Innovative Solutions for Slope Stability Reinforcement and Characterization in Iowa Soils (TR-489)

Project Details







Iowa Department of Transportation
Iowa Highway Research Board

Principal Investigator
David White

Geotechnical Engineer

Co-Principal Investigator
Vern Schaefer

Interim Director, CEER

Student Researcher(s)
Mark Thompson
Hong Yang

About the research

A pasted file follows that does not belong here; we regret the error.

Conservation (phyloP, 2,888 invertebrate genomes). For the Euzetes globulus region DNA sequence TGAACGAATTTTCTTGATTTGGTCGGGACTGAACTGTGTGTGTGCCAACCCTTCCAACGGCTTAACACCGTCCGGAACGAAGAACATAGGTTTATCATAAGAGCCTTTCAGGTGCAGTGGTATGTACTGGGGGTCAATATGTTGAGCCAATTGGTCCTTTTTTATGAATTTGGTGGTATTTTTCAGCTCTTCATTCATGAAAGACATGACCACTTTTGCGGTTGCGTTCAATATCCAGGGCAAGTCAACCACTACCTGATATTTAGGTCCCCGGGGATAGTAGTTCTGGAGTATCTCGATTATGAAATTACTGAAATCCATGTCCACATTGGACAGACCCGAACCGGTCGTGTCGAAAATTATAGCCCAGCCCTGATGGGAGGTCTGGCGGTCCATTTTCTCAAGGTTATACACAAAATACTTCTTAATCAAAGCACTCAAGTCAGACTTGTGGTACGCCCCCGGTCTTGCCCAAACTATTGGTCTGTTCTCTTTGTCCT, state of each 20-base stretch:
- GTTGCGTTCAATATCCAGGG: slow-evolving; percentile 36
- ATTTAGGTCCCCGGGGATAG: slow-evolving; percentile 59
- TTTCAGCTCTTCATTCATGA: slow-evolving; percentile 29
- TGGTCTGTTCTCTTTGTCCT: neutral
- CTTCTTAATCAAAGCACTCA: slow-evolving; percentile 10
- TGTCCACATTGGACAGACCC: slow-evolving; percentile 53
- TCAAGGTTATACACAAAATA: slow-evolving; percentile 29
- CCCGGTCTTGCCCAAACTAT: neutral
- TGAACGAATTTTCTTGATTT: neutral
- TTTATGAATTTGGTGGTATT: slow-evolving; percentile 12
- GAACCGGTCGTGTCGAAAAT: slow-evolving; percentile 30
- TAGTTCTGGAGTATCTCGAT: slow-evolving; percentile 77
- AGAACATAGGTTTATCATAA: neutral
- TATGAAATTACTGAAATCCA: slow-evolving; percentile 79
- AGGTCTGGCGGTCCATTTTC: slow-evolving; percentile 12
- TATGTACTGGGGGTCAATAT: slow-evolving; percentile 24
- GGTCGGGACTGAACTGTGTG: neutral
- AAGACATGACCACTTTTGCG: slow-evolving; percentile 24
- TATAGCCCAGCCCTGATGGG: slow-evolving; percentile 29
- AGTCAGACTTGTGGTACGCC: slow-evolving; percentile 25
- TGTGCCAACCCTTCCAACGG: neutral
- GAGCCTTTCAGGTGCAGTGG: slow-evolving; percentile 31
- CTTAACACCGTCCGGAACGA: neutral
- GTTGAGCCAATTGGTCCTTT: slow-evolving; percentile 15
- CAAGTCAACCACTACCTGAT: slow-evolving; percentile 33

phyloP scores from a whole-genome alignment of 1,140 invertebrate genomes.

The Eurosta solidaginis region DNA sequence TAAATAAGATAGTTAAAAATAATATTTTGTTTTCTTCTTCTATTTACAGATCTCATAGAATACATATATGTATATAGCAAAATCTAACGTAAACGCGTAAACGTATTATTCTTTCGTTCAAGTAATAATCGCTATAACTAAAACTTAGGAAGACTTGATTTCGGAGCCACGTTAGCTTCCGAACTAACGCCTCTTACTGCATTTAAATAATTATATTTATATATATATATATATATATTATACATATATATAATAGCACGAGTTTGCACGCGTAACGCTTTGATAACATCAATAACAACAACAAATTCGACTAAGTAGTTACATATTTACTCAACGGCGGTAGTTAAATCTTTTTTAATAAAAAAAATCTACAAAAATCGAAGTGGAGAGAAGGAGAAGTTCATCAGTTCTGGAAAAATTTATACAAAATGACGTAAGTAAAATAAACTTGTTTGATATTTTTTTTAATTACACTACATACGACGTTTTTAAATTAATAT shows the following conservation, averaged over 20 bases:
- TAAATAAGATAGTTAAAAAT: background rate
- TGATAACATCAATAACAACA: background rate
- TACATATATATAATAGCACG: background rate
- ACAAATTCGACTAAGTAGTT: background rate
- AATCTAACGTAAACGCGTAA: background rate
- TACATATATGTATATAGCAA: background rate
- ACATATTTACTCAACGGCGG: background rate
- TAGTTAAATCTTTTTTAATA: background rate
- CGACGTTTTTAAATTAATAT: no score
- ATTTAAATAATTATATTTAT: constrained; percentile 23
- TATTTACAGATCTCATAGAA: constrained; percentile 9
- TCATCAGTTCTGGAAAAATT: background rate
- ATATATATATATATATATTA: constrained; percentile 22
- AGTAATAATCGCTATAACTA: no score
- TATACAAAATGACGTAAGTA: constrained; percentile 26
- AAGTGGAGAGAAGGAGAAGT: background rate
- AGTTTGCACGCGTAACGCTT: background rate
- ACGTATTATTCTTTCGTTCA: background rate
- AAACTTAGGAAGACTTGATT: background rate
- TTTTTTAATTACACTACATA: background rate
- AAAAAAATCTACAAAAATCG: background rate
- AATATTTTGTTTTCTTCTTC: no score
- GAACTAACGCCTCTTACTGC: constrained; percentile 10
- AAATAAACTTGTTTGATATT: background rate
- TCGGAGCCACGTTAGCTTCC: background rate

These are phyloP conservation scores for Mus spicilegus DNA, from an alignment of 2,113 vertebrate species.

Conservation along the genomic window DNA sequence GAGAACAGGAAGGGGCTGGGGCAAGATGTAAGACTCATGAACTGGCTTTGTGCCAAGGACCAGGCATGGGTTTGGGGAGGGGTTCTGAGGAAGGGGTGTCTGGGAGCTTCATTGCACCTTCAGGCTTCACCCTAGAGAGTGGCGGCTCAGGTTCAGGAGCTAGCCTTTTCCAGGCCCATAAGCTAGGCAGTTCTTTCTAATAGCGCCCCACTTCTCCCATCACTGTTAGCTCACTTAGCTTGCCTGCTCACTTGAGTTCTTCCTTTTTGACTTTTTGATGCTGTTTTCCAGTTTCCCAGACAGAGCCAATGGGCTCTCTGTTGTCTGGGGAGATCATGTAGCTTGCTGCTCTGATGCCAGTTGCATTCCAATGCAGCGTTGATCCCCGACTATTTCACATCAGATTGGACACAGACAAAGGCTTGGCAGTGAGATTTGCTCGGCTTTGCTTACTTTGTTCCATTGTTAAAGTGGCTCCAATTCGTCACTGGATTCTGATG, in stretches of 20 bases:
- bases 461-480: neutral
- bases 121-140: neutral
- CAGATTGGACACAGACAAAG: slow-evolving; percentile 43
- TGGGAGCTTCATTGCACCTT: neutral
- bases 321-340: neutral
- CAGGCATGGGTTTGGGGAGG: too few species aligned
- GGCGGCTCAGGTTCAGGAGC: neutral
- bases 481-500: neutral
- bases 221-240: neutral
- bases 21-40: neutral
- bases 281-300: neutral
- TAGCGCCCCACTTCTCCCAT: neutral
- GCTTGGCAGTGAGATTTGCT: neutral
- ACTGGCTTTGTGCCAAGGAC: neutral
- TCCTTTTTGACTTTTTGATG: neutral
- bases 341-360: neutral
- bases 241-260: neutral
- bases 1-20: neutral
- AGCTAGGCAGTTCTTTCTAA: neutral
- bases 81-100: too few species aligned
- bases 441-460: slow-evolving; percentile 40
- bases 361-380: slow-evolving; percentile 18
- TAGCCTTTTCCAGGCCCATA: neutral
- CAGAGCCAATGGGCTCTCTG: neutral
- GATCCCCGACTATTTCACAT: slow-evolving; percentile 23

Soil slope instability concerning highway infrastructure is an ongoing problem in Iowa, as slope failures endanger public safety and continue to result in costly repair work. Characterization of slope failures is complicated, because the factors affecting slope stability can be difficult to discern and measure, particularly soil shear strength parameters. While in the past extensive research has been conducted on slope stability investigations and analysis, this research consists of field investigations addressing both the characterization and reinforcement of such slope failures. The current research focuses on applying an infrequently-used testing technique comprised of the Borehole Shear Test (BST). This in-situ test rapidly provides effective (i.e., drained) shear strength parameter values of soil. Using the BST device, fifteen Iowa slopes (fourteen failures and one proposed slope) were investigated and documented. Particular attention was paid to highly weathered shale and glacial till soil deposits, which have both been associated with slope failures in the southern Iowa drift region. Conventional laboratory tests including direct shear tests, triaxial compression tests, and ring shear tests were also performed on undisturbed and reconstituted soil samples to supplement BST results. The shear strength measurements were incorporated into complete evaluations of slope stability using both limit equilibrium and probabilistic analyses. The research methods and findings of these investigations are summarized in Volume 1 of this report. Research details of the independent characterization and reinforcement investigations are provided in Volumes 2 and 3, respectively. Combined, the field investigations offer guidance on identifying the factors that affect slope stability at a particular location and also on designing slope reinforcement using pile elements for cases where remedial measures are necessary. The research findings are expected to benefit civil and geotechnical engineers of government transportation agencies, consultants, and contractors dealing with slope stability, slope remediation, and geotechnical testing in Iowa.